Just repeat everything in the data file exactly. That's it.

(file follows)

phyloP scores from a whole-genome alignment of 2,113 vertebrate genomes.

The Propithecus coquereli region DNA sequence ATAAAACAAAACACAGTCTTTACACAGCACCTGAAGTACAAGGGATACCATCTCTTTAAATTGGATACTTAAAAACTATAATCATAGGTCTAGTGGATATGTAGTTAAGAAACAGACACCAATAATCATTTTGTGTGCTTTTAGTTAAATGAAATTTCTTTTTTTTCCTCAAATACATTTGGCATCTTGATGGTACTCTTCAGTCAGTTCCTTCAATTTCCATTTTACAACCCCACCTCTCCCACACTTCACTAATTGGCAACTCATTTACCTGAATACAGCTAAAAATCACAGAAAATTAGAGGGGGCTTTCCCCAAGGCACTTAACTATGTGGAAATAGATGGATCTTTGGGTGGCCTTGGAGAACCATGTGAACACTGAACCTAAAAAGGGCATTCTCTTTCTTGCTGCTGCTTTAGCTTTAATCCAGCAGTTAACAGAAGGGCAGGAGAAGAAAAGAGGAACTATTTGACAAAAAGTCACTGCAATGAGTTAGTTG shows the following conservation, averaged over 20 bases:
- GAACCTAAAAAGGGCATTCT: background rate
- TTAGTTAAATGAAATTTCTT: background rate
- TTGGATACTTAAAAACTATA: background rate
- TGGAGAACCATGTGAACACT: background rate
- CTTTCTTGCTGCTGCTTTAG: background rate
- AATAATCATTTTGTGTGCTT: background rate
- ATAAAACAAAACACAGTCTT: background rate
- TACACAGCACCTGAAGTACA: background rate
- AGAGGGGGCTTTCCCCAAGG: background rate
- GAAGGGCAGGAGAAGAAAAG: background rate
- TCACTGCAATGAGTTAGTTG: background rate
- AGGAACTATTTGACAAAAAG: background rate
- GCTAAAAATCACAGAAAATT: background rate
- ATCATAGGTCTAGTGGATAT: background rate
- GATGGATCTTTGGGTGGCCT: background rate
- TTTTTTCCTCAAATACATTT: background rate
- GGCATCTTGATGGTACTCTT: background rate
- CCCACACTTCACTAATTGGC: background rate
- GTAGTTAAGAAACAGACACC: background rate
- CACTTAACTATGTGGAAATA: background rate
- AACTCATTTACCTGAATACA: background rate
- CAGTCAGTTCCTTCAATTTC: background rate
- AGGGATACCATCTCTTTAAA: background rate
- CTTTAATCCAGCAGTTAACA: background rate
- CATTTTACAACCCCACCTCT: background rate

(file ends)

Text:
phyloP scores from a whole-genome alignment of 2,113 vertebrate genomes.

The Propithecus coquereli region DNA sequence ATAAAACAAAACACAGTCTTTACACAGCACCTGAAGTACAAGGGATACCATCTCTTTAAATTGGATACTTAAAAACTATAATCATAGGTCTAGTGGATATGTAGTTAAGAAACAGACACCAATAATCATTTTGTGTGCTTTTAGTTAAATGAAATTTCTTTTTTTTCCTCAAATACATTTGGCATCTTGATGGTACTCTTCAGTCAGTTCCTTCAATTTCCATTTTACAACCCCACCTCTCCCACACTTCACTAATTGGCAACTCATTTACCTGAATACAGCTAAAAATCACAGAAAATTAGAGGGGGCTTTCCCCAAGGCACTTAACTATGTGGAAATAGATGGATCTTTGGGTGGCCTTGGAGAACCATGTGAACACTGAACCTAAAAAGGGCATTCTCTTTCTTGCTGCTGCTTTAGCTTTAATCCAGCAGTTAACAGAAGGGCAGGAGAAGAAAAGAGGAACTATTTGACAAAAAGTCACTGCAATGAGTTAGTTG shows the following conservation, averaged over 20 bases:
- GAACCTAAAAAGGGCATTCT: background rate
- TTAGTTAAATGAAATTTCTT: background rate
- TTGGATACTTAAAAACTATA: background rate
- TGGAGAACCATGTGAACACT: background rate
- CTTTCTTGCTGCTGCTTTAG: background rate
- AATAATCATTTTGTGTGCTT: background rate
- ATAAAACAAAACACAGTCTT: background rate
- TACACAGCACCTGAAGTACA: background rate
- AGAGGGGGCTTTCCCCAAGG: background rate
- GAAGGGCAGGAGAAGAAAAG: background rate
- TCACTGCAATGAGTTAGTTG: background rate
- AGGAACTATTTGACAAAAAG: background rate
- GCTAAAAATCACAGAAAATT: background rate
- ATCATAGGTCTAGTGGATAT: background rate
- GATGGATCTTTGGGTGGCCT: background rate
- TTTTTTCCTCAAATACATTT: background rate
- GGCATCTTGATGGTACTCTT: background rate
- CCCACACTTCACTAATTGGC: background rate
- GTAGTTAAGAAACAGACACC: background rate
- CACTTAACTATGTGGAAATA: background rate
- AACTCATTTACCTGAATACA: background rate
- CAGTCAGTTCCTTCAATTTC: background rate
- AGGGATACCATCTCTTTAAA: background rate
- CTTTAATCCAGCAGTTAACA: background rate
- CATTTTACAACCCCACCTCT: background rate